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10-01-2010, 07:56 AM   #1
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Backwound Film

I have two film cameras. The first spools exposed film clockwise, the second anti-clockwise. After shooting half the roll in the first camera I rewound the film up to the leader, removed it from the first camera, put it in the second camera, and then advanced the film to avoid double exposure.

So the film has been wound in both directions.

I didn't think this would be a problem. I figured the leader might get a little wonky, but no big deal.

But the person who developed the film gave me a lecture on "backwinding" film. She said it would destroy my film and cause creases and rips.

I've scanned my photos and found neither creases, rips, or destruction. In fact, the photos looked as good as ever.

Am I really getting myself into trouble doing this?

By the way, the person who lectured me is a real sour-puss. I really dislike dealing with her. But if she is right about backwinding then I'll listen to her and stop doing it.

10-01-2010, 09:09 AM   #2
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There are some bodies that actually run 135 upside down anyway. The left had advance Exakta bodies come to mind. The biggest issue I see is that the film is being manipulated twice which increases the chance for something to go wrong but is probably small. The second thing is that the 2 center frames may over lap. The last thing is it may provide some minor problems with their automated printing system. However, if I were doing something like this, it would probably be develop only and I'd be doing the scanning anyway.
10-01-2010, 09:32 AM   #3
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Backwinding film is when you get to the end of the roll and then turn the rewind crank backwards to pull the film back into the magazine.
And yes, it will do some pretty good damage to the film.

What you are doing is not a problem. I suspect from your description that the lab person you talked to though that you were rewinding backwards.
Or, she could just be an idiot.
10-01-2010, 10:51 AM   #4
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Thanks for the feedback.

Blue: I'm scanning myself, so they don't have to print, so all's well. Double manipulation is something I thought of, but I think film can usually handle two spoolings without a problem.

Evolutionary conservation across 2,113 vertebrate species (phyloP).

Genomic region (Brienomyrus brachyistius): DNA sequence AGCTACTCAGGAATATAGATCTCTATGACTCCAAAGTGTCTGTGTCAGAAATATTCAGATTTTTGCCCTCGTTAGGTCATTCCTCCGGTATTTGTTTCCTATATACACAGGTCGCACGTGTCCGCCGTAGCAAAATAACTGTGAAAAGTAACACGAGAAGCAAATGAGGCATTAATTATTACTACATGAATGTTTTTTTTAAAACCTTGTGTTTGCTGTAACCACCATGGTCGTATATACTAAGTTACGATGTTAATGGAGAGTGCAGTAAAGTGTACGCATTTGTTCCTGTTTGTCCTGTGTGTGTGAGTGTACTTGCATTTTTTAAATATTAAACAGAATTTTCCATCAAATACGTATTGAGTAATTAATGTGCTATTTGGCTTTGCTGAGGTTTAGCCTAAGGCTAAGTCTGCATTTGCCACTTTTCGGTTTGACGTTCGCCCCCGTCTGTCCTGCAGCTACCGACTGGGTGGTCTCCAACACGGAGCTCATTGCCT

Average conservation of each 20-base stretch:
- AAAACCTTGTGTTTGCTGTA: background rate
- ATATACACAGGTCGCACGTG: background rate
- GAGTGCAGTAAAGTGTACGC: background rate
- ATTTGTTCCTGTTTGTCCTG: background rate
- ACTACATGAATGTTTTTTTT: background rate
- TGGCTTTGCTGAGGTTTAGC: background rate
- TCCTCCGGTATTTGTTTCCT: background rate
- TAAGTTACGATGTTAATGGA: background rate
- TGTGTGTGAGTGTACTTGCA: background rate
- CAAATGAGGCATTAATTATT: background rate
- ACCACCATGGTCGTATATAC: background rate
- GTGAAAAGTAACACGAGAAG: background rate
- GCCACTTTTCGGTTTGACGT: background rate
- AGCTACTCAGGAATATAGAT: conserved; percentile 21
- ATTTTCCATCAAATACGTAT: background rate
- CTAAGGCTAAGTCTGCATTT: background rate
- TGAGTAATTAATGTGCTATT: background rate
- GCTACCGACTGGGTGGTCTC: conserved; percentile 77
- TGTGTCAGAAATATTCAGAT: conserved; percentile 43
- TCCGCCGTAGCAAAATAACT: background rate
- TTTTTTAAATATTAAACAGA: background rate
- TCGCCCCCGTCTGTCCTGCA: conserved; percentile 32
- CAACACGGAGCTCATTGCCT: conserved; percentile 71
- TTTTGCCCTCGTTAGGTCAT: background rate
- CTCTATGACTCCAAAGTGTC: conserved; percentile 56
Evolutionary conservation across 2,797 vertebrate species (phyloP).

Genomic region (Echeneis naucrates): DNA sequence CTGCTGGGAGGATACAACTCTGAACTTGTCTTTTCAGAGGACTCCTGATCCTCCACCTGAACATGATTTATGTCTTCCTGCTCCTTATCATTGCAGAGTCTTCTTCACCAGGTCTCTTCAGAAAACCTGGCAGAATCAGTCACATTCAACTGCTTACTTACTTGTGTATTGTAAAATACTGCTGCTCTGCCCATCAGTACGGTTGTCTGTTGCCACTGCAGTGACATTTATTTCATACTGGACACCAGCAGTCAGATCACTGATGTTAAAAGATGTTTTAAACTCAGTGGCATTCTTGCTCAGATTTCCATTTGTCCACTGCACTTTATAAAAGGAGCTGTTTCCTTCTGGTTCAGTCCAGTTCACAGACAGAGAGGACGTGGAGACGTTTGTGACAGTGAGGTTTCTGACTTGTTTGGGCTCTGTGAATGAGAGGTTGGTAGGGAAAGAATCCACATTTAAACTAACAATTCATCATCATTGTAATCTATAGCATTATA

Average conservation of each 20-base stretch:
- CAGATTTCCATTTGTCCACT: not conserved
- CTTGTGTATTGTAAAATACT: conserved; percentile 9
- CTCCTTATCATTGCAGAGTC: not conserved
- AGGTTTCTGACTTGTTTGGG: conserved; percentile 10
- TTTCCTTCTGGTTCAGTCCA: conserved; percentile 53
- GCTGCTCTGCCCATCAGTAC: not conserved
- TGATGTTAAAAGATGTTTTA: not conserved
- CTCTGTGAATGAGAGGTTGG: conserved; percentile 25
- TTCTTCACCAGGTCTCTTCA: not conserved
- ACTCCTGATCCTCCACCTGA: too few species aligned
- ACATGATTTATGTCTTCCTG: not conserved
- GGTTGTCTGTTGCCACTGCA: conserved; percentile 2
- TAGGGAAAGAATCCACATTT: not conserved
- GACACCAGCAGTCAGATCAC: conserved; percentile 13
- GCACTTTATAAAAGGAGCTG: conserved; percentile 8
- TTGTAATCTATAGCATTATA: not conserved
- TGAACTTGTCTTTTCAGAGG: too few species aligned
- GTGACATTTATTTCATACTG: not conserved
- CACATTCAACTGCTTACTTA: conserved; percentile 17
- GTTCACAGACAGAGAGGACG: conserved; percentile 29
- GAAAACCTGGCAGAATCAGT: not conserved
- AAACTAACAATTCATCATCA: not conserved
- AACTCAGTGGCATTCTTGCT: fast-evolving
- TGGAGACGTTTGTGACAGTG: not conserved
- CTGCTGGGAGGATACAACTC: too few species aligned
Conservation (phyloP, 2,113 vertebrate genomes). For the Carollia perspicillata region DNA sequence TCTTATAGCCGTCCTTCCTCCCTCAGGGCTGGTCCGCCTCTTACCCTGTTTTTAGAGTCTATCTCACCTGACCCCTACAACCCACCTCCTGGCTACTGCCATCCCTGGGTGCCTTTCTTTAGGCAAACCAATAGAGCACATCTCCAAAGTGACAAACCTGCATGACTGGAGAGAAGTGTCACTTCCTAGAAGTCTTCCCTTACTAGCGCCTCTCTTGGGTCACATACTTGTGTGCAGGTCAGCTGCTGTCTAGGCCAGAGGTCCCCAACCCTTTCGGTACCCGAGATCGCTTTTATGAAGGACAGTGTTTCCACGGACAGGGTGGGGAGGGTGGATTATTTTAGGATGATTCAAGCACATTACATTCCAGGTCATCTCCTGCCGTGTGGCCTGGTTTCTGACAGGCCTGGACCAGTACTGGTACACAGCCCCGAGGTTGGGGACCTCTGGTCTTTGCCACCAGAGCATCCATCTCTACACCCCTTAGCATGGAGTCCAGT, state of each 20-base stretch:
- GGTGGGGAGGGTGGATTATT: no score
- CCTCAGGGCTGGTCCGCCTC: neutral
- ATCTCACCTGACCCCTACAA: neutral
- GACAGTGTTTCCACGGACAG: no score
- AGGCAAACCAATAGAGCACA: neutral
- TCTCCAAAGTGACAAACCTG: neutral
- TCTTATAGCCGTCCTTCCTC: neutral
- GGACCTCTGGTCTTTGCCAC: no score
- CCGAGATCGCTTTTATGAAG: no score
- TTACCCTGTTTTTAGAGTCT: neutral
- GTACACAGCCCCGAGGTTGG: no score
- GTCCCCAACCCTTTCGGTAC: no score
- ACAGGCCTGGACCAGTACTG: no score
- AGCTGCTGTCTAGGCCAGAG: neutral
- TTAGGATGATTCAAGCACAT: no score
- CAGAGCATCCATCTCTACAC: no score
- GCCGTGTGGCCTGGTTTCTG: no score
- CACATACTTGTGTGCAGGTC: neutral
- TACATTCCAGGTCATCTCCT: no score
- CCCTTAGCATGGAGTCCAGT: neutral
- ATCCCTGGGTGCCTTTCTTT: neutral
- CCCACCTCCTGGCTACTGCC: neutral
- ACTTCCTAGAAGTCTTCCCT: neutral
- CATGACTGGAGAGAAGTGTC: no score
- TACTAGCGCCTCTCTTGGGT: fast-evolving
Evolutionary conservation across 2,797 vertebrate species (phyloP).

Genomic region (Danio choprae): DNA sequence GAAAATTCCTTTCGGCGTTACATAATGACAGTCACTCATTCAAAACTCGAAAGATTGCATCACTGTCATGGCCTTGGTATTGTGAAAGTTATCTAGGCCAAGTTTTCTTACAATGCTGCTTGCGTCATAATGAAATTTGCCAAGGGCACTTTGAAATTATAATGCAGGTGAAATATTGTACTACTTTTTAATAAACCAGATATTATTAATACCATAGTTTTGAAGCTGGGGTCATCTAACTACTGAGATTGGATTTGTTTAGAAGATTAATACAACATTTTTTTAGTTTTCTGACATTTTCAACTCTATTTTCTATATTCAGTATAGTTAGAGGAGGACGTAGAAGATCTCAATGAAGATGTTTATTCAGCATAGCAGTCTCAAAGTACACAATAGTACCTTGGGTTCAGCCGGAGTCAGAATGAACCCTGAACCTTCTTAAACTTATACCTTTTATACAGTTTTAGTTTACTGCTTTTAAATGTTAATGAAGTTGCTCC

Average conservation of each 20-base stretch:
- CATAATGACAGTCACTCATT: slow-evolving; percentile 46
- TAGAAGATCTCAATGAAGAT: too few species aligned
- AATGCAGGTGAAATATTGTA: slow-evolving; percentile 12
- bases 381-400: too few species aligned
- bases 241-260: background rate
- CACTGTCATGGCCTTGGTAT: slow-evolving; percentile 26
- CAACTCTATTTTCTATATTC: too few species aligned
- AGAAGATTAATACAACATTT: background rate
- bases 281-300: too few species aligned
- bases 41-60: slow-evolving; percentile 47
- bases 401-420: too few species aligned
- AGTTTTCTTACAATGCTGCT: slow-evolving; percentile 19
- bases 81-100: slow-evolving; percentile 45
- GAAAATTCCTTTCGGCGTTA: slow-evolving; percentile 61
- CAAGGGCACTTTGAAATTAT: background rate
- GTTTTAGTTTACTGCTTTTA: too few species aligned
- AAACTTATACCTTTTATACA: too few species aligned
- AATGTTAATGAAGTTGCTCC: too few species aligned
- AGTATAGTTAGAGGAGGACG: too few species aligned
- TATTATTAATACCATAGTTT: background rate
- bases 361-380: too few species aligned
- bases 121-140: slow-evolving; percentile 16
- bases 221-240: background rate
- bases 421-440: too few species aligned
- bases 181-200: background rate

Wheatfield: I think you are probably right. She probably thought I was doing something else.

Either way, I won't be doing it often.

10-01-2010, 09:14 PM   #5
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Come to think of it, the last exposure appears to have been intentionally cut short, which might be because she thought I had back rolled the film.
I don't think it is possible for my camera to only partially expose the last bit of film such as this (N80 = F80 abroad).

*suspicious*
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10-02-2010, 07:28 AM   #6
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I quite often get half a frame at the end of a roll like this, for example with Kodachrome and various manual cameras. It is normally frame 37 which I usually reshoot on frame 1 of the next roll so it isn't a problem.

K.
10-02-2010, 08:53 AM   #7
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Tell me they didn't put the twin check on the back..
Fools.

They wrecked you last shot, but since you are past 36a, there isn't much you can say about it.
Normally, the film is loaded tongue first into the processor because that is where the light fogging is.
If they are doing continuous rolls, where one film is spliced to the next, then this would be normal, but I don't think anyone has the volume to bother with that sort of production any longer.
10-02-2010, 02:05 PM   #8
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She put the twin check on the back.

I think she loaded from the wrong side because the film leader was probably munched more than usual from loading both ways. But also, I think she did it to teach me a lesson. I'm sure there was ample un-munched leader to load it from the correct side.

I really dislike this person.

*edit* lol, who knew that "munch" was a taken word?

10-03-2010, 10:29 AM   #9
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This is a perfectly acceptable method of salvaging film - if you want to save exposures. The only downside I can think of might be a small increased risk of introducing scratches (tram lines when processed) when the film is pulled back into the cassette (the light-proof selvet is designed to pass the film in one direction only).

I guess 'she' got a little paranoid about having to cope with a possible kinked/buckled roll but any competent operator should be able to handle this.
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